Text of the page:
I hadn't exercised at all for four days, so it felt like such a gift to go to the gym for an hour and a half today. I gotta tell you, an occasional long workout session is so refreshing! Wow! I felt  limp when I was done, and could hardly walk as I finished up the third set of everything. My limbs had gone to jelly -- that's the sign your muscles have been challenged! Whoo-hoo! I oozed my way out the door, like a slug, and into my car. It was great.

We are going to a holiday potluck this evening, so I am not a total stick in the mud about getting out! I do recall, last year around this time, posting how much I sympathize with the Grinch around this time. All that madness out there interferes with my nice, organized little plans for my life.

Tuesday, December 13, 2011

Exercise regularly, in moderation

Here’s a post on one of the loves of my life, exercise. On the scale of my personal must-do’s in my life, exercise comes above writing and reading (which I love). Exercise is my most important leisure activity.

The holidays are a good time to keep exercising, or to add some regular exercise into your day to offset the abundance of food. Here are some rules I live by when it comes to exercise:
A short workout is better than no workout at all.

Choose a a type of exercise you enjoy!
There is no such thing as “too little” when it comes to adding daily activity.

If I am too tired after a workout to enjoy the rest of my day, then I worked too hard.
About 30 minutes, most days, of moderate to vigorous exercise keeps me feeling great. If I have less time, I make the workout strenuous (for me, that means dripping sweat by the time I finish. Forget the expression, “Women glow!”)

Do check with your doctor, of course, before starting a new exercise program!
There are some really enjoyable ways to get a good workout and get closer to your spouse/significant other, at the same time.

Don’t go all out the first day in a gym. You will be sore for a long time, you will not want to go back, and you may really hurt yourself.
Don’t compare your progress, or your exercise program, with anyone else’s. Your body is unique. One of my favorite expressions that one of my personal trainers used was, “Listen to your body.”

No excuses!
If you think you’re too busy to exercise, multi-task. While you walk, catch up on phone calls.

The more complicated it is, the less likely you will stick to an exercise routine. Ditch the special equipment and do something that is simple and fits your schedule, like brisk walking or jogging.
Use your body weight to build muscle: squats, pushups, situps, pull-ups, and planks are a few examples. These are things that we can all do at home.

Stretch after working out, when your muscles are warm. Skip the stretching before a workout unless it is dynamic (moving muscles) and also serves as a warmup.
Don’t skip the warmup! Injuries happen when you demand too much of cold muscles.

Even seasoned athletes don’t love every minute of exercise. It’s supposed to be hard, and tiring, and frustrating too. When I jog, one of my favorite activities is checking my watch – “Can I be done yet?”
Cross-train to burn more calories and keep yourself challenged. Your body quickly adapts to new workouts and becomes more efficient (thus burning fewer calories). One of the ideas touted by the insane workout, P90X, is “muscle confusion,” where your muscles never know what to expect from the next workout and don’t have time to adapt.

Cardiovascular exercise, which raises your heart rate over a period of time, is just as important as weight training. One supports your heart health and circulation. The other preserves your muscle mass as you age and helps with strength and balance.
Exercise is more important, the older you get.

You are never, ever too old to exercise! Exercise is for everybody.
Your health is important enough to make a financial investment, if that’s what it takes for you to exercise. If you have enough money to eat out, you have enough money to join a gym.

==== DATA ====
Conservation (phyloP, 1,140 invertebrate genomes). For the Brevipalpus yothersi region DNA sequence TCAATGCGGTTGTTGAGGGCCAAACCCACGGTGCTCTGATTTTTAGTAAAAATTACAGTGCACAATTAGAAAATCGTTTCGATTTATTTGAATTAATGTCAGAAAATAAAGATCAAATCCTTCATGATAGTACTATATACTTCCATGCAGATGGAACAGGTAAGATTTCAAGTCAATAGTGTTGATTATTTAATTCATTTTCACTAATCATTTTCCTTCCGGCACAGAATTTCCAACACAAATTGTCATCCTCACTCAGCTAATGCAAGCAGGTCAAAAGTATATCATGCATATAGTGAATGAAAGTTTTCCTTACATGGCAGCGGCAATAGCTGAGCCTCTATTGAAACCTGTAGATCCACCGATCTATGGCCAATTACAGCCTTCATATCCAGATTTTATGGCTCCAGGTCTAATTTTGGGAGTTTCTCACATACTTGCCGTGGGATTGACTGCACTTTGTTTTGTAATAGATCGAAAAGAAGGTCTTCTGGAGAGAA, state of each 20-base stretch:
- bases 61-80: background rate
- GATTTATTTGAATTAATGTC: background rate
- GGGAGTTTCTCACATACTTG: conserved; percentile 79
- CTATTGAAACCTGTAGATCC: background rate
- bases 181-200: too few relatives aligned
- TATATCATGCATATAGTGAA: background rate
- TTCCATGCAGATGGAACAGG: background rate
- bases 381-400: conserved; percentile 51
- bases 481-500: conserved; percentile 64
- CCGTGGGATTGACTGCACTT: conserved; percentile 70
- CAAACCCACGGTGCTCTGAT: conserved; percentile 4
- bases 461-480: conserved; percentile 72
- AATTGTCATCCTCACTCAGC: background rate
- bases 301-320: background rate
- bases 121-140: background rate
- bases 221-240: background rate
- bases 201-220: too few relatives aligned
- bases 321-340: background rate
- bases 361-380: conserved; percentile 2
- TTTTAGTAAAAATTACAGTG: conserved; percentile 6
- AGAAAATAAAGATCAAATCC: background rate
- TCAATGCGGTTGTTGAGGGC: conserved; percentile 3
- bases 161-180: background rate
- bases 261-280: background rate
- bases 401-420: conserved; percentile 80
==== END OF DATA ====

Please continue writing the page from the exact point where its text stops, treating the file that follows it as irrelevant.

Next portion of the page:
Sunday, December 11, 2011

Eating mindfully over the holidays

Here is a faintly obnoxious holiday suggestion post, along the lines of eating more mindfully! I hope to add another free advice column on the importance of exercising regularly and in moderation at some point. Enjoy!

Eating mindfully
It just so happens that I am wearing a mouth appliance for the next three weeks. Over the Christmas holidays, to be precise. I am having my bite (as in, how my teeth fit together) adjusted in early January, before tax season madness, and as soon as we have a new pot of medical money available.

The particular device I am wearing is called a "deprogrammer," and it prevents my teeth from touching together at all. I wear it around the clock, except for eating and brushing. The idea is that my bottom jaw can now float freely, not bound by the fit of my bottom and top teeth, till it finally rests at its preferred place in about 3 weeks or so. It needs that time to be "deprogrammed" from its habitual position. If my jaw is happily realigned, the theory goes, it might also stop me from grinding or clenching my teeth. This all sounds a bit new-age, but it is the latest dental fad -- which is to say, it's completely new age! But I'm a firm believer in living by faith, as well as by reason.

In January, after my jaw finds its happy place, the dentist is going to gently shave off some jutting peaks on the tops of my teeth that are preventing my mouth from closing together very well, and encourage my teeth to fit together at that jaw position. As I explained to my sister, my problem right now is I am unable to bite off hangnails, or anything else in that size range, because of a small gap between my front teeth. I can still bite an apple, or carrot. Just no fine nibbling, and I do miss that.

I've decided that everyone should try wearing a mouth appliance -- a retainer, or something similar -- over the holidays. It forces you to eat more mindfully! You can't just stuff things in your mouth unaware. No food is going to sneak in, unaccounted for, when I am wearing this thing. Why? Because I have to take it out in order to chew. The procedure -- check for clean hands, reach inside my mouth and unhinge, and dig out a special container to store the deprogrammer -- is lengthy enough that I could actually change my mind, and decide not to eat whatever it is, assuming it's not a meal. (Not that it's happened yet.) In theory, it could become inconvenient enough that I would pass up some snack freebies here and there.

I've worn the deprogrammer before, this being the second go-round of dental improvements. Each time, I forget I'm wearing it when I go up for communion on Sunday morning and then have to walk back to my pew seat, juice-dunked bread in hand, and remove my mouth appliance before I can partake of the Lord's supper.